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IPFS News Link • Trump Administration

When Washington Assured Russia NATO Would Not Expand

•, Andrew J. Bacevich

Statecraft is a complicated business, but the criteria by which we judge statesmen turn out to be less so. The central question reduces to whether those charged with formulating policy succeed in enhancing the power and security of the nation they lead.

Yet near-term advantage does not necessarily translate into long-term benefit. With the passage of time, a seemingly clever gambit can yield poisonous fruit. So it is with the way the George Herbert Walker Bush administration managed the end of the Cold War.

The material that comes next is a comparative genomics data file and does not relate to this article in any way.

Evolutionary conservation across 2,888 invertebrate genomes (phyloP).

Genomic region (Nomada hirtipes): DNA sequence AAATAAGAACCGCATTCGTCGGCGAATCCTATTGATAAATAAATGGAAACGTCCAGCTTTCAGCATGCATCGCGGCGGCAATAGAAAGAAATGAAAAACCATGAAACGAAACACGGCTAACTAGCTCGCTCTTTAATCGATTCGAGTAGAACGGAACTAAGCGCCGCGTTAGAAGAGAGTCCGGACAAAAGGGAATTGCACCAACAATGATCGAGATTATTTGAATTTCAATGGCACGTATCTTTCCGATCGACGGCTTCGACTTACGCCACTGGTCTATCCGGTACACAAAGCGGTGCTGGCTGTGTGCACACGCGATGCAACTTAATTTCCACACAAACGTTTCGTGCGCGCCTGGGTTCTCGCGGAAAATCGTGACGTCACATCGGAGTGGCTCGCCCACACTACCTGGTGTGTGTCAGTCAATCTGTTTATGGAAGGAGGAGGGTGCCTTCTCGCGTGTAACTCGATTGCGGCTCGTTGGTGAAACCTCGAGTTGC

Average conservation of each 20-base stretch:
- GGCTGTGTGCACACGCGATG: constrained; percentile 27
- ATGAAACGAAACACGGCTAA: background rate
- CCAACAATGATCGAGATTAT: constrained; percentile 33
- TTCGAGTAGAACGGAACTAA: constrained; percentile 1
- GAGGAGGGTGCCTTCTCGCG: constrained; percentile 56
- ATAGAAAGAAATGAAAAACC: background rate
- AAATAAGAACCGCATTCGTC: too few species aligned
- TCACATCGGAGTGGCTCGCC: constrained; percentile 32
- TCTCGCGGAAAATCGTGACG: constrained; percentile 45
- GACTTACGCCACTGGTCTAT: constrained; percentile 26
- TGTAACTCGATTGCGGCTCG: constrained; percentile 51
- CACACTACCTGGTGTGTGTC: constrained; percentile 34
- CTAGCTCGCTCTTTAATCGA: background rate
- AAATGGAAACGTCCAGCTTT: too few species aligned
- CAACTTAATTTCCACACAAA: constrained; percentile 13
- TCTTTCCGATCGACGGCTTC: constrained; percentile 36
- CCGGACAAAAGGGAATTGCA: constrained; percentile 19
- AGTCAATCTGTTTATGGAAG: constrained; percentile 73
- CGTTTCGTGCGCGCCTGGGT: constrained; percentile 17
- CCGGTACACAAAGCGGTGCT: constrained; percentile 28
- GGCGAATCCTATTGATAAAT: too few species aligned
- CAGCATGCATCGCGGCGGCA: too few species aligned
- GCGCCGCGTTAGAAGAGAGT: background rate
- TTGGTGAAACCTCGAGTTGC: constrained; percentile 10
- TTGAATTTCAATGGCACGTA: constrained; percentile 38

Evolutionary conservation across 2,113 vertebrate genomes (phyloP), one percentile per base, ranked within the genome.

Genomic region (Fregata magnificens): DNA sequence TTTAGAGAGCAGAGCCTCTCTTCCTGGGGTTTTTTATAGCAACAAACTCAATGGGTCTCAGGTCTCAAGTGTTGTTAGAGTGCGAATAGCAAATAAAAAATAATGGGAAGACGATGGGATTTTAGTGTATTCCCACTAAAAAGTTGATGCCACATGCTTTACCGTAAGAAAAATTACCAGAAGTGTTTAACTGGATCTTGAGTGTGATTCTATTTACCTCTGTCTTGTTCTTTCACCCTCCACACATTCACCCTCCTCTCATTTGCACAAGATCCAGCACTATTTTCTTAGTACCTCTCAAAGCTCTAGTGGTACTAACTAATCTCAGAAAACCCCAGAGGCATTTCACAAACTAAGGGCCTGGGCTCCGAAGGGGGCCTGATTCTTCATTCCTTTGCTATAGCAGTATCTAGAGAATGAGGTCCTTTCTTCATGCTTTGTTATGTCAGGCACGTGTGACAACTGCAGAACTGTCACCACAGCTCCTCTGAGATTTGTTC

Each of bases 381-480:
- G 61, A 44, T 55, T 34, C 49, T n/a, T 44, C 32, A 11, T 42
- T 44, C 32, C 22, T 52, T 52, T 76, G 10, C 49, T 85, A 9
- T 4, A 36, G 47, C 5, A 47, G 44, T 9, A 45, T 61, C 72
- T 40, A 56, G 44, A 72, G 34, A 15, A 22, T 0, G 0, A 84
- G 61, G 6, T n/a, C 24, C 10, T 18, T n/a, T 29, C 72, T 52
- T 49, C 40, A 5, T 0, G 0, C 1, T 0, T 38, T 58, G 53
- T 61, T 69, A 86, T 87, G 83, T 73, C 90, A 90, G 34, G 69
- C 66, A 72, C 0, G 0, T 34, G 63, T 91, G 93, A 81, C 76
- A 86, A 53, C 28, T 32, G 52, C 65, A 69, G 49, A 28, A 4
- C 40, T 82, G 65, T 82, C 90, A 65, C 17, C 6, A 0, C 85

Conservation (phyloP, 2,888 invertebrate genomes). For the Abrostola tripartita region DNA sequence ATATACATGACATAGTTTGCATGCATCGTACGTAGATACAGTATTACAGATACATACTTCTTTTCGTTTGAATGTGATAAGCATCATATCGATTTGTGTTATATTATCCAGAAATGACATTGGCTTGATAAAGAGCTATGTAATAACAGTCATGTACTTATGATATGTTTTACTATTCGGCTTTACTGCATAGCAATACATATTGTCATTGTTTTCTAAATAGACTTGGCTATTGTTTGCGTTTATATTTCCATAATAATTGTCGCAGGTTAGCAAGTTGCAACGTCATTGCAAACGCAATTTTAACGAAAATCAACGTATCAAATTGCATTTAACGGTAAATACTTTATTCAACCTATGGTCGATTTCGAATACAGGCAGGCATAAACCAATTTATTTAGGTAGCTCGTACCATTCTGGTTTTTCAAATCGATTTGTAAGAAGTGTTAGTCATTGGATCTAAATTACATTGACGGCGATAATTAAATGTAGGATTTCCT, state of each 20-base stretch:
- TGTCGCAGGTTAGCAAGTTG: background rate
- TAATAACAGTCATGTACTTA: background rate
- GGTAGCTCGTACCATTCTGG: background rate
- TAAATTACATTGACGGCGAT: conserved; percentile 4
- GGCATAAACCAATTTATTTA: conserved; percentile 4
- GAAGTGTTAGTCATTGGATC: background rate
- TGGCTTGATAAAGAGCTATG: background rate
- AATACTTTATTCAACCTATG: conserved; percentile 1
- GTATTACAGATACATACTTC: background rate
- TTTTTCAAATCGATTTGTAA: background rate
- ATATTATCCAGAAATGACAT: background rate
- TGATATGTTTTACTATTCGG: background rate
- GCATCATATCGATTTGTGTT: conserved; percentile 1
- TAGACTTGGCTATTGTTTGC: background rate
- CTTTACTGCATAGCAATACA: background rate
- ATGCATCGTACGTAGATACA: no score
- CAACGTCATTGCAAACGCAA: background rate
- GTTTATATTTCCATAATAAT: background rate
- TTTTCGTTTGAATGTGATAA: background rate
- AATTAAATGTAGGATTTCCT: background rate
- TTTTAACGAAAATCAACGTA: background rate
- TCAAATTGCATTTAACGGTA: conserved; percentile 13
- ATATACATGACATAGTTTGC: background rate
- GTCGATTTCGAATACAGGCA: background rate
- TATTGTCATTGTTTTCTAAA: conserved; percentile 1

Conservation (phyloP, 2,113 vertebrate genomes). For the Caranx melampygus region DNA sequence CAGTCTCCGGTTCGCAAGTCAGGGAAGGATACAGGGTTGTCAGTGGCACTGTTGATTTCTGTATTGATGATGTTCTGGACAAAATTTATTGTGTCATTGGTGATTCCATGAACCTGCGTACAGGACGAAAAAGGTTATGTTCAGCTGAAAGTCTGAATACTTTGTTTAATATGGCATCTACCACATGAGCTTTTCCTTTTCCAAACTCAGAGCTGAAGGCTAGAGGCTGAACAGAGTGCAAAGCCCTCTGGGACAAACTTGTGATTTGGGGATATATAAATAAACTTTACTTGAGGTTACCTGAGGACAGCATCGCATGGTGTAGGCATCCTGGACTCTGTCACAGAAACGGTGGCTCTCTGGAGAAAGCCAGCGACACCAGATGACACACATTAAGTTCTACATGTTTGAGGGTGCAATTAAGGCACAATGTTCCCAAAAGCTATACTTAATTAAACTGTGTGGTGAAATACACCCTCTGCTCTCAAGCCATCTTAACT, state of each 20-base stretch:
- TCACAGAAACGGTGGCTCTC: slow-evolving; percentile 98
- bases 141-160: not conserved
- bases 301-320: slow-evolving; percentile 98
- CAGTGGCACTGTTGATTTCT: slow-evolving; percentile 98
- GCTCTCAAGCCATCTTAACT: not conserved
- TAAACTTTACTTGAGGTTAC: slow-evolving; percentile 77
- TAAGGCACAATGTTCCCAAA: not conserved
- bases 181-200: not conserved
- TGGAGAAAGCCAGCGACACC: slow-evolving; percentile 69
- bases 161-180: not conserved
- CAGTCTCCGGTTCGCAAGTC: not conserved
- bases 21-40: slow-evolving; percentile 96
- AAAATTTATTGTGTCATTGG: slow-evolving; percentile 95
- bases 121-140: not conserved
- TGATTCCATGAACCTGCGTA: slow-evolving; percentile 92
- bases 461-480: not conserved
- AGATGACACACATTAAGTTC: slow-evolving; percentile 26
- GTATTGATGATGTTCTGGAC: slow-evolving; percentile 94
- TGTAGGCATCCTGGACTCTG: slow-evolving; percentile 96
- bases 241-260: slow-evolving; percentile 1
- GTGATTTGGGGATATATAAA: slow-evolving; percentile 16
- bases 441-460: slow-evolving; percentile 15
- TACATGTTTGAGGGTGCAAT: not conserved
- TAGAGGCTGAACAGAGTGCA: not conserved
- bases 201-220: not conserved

From a geopolitical perspective, the Cold War from the very outset had centered on the German question. Concluding that conflict necessarily required resolving Germany's anomalous division into two halves, with West Germany a key member of NATO and East Germany occupying a similar status in the opposing Warsaw Pact. Of course, no such resolution could be possible unless the victors of World War II, primarily the United States and the Soviet Union, but also Great Britain and France, all concurred.

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